Spring Semester’s Tired Time
Those who serve in institutional presidencies soon learn how ours is a “sheltered existence.” For various reasons, many in an academic community hesitate to bring everyday happenings or even news of greater consequence to the president’s attention. In other words, I’m often the last to know, and I’m quite sure there are many things both insignificant and important that never come to my hearing or seeing at all. In my younger years I had a greater need to be “in the know” about everything. Now I’m quite content to let the many other capable hands, heads and hearts that surround me respond and support those whose needs escape my attention.
Since Easter Sunday I have overheard a couple of conversations relative to the current “student state” on campus. “They’re tired,” is the synopsis. I’m sure many of you student readers are no more tired than usual at the end of days crammed with classes, course work, commuting for some, and all the ordinary events and deeds of daily life. But perhaps there is a collective fatigue that sets in midway in second semester. While I don’t exactly recall such feelings in Seminary, I know that a couple of college spring times brought depression and deep struggles to press toward the goal line of summer vacation.
When I teach about conflict, students, parishioners or other hearers are always stunned to see Speed Leas’ research on the most conflict-prone times in parish life. Number one on the list is Easter. Easter!? The most joyous of all days for the Christian community; how can it be the time of year when church conflict spikes? The simple short answer: it comes at the end of Holy Week when everyone, including the pastor, is fatigued and maybe famished for rest and family time. Besides, all those C&E (Christmas and Easter) Christians have descended in droves, upsetting normal patterns of parish life. And the post-Easter let-down sends some into the doldrums. A close reading of the gospels suggests it may have been so for the first resurrection celebrators as well. “Thomas, where the heck have you been?” “Oh, come on, you foolish women, stop telling these idle tales . . .”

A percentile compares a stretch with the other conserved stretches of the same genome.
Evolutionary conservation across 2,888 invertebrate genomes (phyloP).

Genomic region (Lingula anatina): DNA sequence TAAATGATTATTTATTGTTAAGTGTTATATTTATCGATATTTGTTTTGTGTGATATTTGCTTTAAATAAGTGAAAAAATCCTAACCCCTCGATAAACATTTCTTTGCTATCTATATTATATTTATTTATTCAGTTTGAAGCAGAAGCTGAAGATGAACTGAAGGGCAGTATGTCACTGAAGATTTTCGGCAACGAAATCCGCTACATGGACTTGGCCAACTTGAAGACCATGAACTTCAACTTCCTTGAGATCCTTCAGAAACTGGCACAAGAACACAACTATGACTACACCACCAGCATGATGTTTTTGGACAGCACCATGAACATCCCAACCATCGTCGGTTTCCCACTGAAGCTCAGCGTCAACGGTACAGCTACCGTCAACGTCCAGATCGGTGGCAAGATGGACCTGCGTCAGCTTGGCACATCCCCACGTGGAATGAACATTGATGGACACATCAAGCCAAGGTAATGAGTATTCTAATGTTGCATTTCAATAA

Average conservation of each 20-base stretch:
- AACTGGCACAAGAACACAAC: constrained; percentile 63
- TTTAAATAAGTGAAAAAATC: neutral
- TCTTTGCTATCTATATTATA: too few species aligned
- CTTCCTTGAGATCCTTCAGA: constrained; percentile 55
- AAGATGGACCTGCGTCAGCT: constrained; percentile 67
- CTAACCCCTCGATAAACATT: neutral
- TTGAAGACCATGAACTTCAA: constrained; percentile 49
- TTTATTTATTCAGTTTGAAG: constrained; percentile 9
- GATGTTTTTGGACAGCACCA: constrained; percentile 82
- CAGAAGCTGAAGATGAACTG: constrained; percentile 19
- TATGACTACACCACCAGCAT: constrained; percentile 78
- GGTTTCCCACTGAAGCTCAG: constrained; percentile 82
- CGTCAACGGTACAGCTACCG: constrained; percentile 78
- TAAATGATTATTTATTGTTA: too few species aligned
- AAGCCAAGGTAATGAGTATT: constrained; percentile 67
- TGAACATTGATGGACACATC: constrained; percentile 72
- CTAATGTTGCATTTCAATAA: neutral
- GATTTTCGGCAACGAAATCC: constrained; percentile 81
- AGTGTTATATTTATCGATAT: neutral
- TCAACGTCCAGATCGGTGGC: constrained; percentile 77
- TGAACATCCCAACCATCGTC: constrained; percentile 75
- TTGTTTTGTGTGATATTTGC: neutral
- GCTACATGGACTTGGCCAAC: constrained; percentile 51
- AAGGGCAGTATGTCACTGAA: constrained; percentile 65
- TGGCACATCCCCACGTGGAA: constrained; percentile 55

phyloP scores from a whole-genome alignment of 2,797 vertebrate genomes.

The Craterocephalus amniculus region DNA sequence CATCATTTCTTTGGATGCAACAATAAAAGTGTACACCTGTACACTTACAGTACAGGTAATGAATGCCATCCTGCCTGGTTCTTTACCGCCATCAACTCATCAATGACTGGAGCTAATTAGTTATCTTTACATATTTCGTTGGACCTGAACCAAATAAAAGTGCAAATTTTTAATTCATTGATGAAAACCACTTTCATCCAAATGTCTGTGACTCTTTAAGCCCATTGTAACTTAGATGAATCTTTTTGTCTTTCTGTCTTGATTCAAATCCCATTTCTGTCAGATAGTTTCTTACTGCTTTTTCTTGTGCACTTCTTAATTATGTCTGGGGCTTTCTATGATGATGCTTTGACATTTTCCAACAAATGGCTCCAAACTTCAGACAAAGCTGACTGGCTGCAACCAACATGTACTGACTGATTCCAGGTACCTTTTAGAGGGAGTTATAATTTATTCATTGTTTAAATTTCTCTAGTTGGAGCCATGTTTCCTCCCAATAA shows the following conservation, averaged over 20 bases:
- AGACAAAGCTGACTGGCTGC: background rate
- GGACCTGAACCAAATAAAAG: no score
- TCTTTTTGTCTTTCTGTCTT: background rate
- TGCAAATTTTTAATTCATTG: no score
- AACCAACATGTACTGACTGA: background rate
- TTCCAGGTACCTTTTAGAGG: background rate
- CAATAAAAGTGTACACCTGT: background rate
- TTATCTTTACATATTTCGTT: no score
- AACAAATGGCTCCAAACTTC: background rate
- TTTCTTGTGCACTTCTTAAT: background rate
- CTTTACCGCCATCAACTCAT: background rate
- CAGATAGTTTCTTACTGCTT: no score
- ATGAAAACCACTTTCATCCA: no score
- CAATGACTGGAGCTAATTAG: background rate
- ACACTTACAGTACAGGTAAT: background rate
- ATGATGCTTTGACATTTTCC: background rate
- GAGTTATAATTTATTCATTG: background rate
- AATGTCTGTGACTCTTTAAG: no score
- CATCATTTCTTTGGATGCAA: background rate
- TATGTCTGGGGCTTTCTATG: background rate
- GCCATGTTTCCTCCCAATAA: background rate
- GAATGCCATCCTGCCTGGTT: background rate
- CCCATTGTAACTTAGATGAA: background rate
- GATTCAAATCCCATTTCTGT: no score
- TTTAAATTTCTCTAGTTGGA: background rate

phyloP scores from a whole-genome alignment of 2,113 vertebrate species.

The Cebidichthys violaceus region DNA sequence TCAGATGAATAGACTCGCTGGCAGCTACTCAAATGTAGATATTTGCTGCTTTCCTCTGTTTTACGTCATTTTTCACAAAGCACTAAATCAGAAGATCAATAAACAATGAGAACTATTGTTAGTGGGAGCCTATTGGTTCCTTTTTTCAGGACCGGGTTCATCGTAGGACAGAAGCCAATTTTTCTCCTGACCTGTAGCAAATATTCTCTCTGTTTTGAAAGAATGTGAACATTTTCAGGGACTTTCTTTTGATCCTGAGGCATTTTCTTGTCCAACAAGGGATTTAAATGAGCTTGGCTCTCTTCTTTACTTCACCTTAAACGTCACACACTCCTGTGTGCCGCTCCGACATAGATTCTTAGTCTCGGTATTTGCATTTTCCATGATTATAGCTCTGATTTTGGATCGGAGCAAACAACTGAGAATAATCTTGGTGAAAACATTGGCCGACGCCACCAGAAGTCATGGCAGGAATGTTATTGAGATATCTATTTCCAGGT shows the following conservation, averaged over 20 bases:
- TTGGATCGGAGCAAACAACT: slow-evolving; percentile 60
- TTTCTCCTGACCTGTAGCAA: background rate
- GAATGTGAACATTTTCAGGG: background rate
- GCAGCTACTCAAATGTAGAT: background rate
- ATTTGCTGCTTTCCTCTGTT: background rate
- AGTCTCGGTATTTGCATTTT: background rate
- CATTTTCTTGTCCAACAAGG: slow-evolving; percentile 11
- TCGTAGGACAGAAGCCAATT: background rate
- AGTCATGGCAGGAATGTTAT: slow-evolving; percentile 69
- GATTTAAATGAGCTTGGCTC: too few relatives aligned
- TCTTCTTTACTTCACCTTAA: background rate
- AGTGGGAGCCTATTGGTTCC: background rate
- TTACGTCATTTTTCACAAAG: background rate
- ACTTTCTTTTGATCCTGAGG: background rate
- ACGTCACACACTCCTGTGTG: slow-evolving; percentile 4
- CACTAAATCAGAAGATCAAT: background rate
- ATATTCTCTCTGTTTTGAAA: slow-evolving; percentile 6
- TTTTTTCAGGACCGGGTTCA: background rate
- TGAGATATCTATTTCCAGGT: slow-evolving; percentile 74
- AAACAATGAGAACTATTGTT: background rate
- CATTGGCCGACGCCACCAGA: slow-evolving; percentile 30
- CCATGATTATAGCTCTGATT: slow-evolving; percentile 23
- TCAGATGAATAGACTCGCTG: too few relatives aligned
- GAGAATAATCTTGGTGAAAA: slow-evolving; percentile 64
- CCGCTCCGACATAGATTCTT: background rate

Hearing or reading simple exhortations to “cheer up” or “get over it” probably are not helpful. With your nose to the grindstone, hearing the perspective of one who finished the Seminary marathon three decades ago counsel “it will pass soon enough” likely offers little relief. As your president, there’s probably precious little I can do—in that recognition centers my fatigue and sense of failure. Does it help simply to know that at times I do sense and “hear” the collective sounds of silence and sighs too deep for words?
I pray for warm sunny days, and soon—they do help many of us! I encourage sharing one with another. If the end-of-winter and not-close-enough-to-end-of-semester blues are of deep hue, I strongly suggest seeking professional counsel or conversations here on campus with those who can help by listening. A bit of corporate “realized eschatological” cheerleading might be in order, too. The end is already upon us. Seniors, the diplomas will soon be signed and in your hands. As for the rest of you, I can only speak of what I know from personal experience: Your 31st anniversary of graduation will be here before you know it!
Michael L. Cooper-White, D.D.